By Aryana Thompson In late January, the U.S. Supreme Court voted 5 to 4 to allow a Department of Homeland Security rule change denying green cards and other temporary visas to noncitizens deemed a “public charge.” Under the new immigration rule, […]
I wrote an op/ed that was published last week in the Amsterdam News entitled “The Trump Era.” It is an overview of the policies and practices of President Trump and his administration from the time he took the oath of office […]
The U.S. Court of Appeals has vacated a lower court decision that blocked the Emoluments case against President Trump. The September 13 ruling in Citizens for Responsibility and Ethics in Washington v. Trump, reversed the United States District Court for the Southern District of New York (George B. Daniels, J.), which had granted the president’s motion to dismiss the action based on the Domestic and Foreign Emoluments Clauses of the Constitution. The Second Circuit vacated and remanded this decision in a decision written by circuit judge Pierre N. Leval. Judge John M. Walker, Jr. issued a dissenting opinion, largely drawing on a similar case in the Fourth Circuit.
The plaintiffs, some of whom are hoteliers and restaurant-owners, allege that “they directly compete with the president’s establishments for foreign, state, and federal government clientele” and have lost business after November 2016, according to the Second Circuit’s ruling. The plaintiffs also claim that the president has been “implicitly soliciting the patronage of government officials” and that “he favors governments that patronize his businesses” and that this had the desired effect – governments and diplomats spending money at the Trump establishments. The president’s receipt of the revenues would thus violate the Foreign and Domestic Emoluments Clauses. The plaintiffs seek declaratory and injunctive relief, viz. a declaration from the courts that the president’s conduct violates the constitution and an injunction to stop this behavior and release financial records.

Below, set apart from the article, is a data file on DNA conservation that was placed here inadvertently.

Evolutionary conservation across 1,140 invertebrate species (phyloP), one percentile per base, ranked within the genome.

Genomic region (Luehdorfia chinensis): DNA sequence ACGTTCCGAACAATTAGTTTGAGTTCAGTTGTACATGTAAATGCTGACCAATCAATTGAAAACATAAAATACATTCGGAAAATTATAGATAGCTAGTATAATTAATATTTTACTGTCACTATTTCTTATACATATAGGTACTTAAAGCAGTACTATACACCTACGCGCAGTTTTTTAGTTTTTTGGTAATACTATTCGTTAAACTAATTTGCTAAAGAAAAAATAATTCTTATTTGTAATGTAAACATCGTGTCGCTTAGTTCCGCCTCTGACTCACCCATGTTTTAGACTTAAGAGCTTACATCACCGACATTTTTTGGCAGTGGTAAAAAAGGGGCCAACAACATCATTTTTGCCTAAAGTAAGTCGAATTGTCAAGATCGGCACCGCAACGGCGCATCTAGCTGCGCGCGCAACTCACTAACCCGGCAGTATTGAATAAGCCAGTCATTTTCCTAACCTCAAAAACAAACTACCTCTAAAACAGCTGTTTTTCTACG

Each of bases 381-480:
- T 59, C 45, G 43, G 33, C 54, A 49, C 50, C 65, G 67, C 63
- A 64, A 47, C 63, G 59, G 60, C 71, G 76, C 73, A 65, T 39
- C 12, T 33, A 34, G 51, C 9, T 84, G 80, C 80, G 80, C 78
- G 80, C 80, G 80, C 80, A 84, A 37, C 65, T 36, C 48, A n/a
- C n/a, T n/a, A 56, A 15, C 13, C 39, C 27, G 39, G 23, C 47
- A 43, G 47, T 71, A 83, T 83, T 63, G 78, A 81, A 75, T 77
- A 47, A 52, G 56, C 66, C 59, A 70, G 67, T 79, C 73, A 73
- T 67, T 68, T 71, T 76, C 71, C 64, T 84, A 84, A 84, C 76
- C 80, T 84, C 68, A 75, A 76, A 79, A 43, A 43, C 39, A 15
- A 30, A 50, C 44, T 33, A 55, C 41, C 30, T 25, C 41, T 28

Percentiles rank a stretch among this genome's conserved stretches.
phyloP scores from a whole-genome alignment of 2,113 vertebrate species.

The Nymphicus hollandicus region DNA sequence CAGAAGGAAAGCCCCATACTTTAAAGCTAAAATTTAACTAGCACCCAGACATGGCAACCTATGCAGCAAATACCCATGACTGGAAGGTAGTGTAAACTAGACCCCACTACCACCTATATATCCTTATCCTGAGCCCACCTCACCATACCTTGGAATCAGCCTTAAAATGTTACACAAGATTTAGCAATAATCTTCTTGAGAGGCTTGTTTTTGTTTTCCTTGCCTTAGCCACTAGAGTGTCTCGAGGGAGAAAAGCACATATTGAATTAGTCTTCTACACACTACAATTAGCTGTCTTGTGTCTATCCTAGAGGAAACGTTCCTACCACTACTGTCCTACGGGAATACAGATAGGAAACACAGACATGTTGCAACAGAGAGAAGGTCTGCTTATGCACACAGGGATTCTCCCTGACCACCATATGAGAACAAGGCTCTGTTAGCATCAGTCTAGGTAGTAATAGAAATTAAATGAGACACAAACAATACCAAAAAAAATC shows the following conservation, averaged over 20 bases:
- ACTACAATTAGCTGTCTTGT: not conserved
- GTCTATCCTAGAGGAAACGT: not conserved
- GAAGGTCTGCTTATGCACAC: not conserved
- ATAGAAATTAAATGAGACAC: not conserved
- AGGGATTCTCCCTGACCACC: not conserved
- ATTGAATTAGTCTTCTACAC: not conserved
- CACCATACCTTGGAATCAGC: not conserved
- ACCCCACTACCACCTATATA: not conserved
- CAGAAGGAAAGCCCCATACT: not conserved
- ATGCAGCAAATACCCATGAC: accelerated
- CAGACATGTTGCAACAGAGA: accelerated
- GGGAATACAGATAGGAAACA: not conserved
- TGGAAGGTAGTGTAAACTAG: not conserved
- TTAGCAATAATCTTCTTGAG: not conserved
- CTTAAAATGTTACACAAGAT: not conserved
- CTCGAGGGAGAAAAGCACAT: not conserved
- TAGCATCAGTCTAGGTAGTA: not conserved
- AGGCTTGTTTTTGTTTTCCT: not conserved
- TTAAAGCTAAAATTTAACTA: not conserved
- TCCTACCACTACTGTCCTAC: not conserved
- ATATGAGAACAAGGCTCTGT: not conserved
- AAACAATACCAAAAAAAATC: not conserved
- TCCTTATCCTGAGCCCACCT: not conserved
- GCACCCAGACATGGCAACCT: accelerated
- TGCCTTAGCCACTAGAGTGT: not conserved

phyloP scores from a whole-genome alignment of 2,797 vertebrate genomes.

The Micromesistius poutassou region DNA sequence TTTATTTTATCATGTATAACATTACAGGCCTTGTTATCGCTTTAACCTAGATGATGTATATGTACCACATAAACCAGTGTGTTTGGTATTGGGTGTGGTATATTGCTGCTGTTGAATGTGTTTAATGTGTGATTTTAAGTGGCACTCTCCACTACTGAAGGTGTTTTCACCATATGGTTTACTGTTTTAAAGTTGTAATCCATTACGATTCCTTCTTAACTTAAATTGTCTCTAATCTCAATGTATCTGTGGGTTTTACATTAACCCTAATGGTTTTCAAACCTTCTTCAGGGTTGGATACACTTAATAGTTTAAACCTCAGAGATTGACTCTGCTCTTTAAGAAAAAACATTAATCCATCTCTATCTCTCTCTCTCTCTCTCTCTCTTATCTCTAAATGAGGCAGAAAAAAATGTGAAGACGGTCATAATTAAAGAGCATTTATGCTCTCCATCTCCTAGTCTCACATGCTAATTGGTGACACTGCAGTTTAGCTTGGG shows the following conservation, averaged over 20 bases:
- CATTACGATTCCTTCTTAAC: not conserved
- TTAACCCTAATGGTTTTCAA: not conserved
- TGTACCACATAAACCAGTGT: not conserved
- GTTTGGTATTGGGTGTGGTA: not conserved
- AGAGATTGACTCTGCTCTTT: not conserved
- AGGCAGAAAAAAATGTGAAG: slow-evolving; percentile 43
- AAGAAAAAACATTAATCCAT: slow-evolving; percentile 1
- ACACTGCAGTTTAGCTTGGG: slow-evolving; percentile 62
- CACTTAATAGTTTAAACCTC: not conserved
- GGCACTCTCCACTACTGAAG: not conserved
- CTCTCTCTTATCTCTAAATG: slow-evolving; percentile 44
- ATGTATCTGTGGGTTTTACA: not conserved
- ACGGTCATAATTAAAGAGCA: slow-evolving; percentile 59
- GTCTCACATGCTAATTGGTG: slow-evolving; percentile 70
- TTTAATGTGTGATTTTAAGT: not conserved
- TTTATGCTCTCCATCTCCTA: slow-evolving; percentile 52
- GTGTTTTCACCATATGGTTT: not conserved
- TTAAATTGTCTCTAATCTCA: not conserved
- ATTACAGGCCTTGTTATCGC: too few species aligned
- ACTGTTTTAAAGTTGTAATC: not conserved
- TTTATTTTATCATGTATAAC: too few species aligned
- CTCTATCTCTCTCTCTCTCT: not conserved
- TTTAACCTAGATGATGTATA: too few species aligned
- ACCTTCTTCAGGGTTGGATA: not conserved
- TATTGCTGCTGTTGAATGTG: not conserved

In a strongly worded ruling last week, Federal District Judge Victor Marrero rejected Donald Trump’s attempt to protect his tax returns from a grand jury subpoena. Trump sought a preliminary injunction to block the state subpoena for the returns held by his accounting firm, Mazars.
The October 7, 2019 ruling in Trump v. Vance et al. eviscerated Trump’s lawyers’ arguments, which amounted to a claim that “the person who serves as President, while in office, enjoys absolute immunity from criminal process of any kind” including “investigations, grand jury proceedings and subpoenas, indictment, prosecution, arrest, trial, conviction, and incarceration…” and that this doctrine would extend to any affiliate of the president who may have collaborated with him.
On September 11, 2019, in a 7 to 2 vote, the U.S. Supreme Court effectively permitted the Trump administration to enforce a ban on Central American asylum-seekers, while an appeal continues in a lower court.
The ruling in William Barr, Attorney General, et al. v. East Bay Sanctuary Covenant et al, was temporary in nature, as the Court order stated “If a writ of certiorari is sought and the Court denies the petition, this order shall terminate automatically. If the Court grants the petition for a writ of certiorari, this order shall terminate when the Court enters its judgment.”
On July 10, 2019, the judges of the fourth circuit Court of
Appeals ruled against the District of Columbia and the State of Maryland in
their lawsuit against Donald Trump for violating the Foreign and Domestic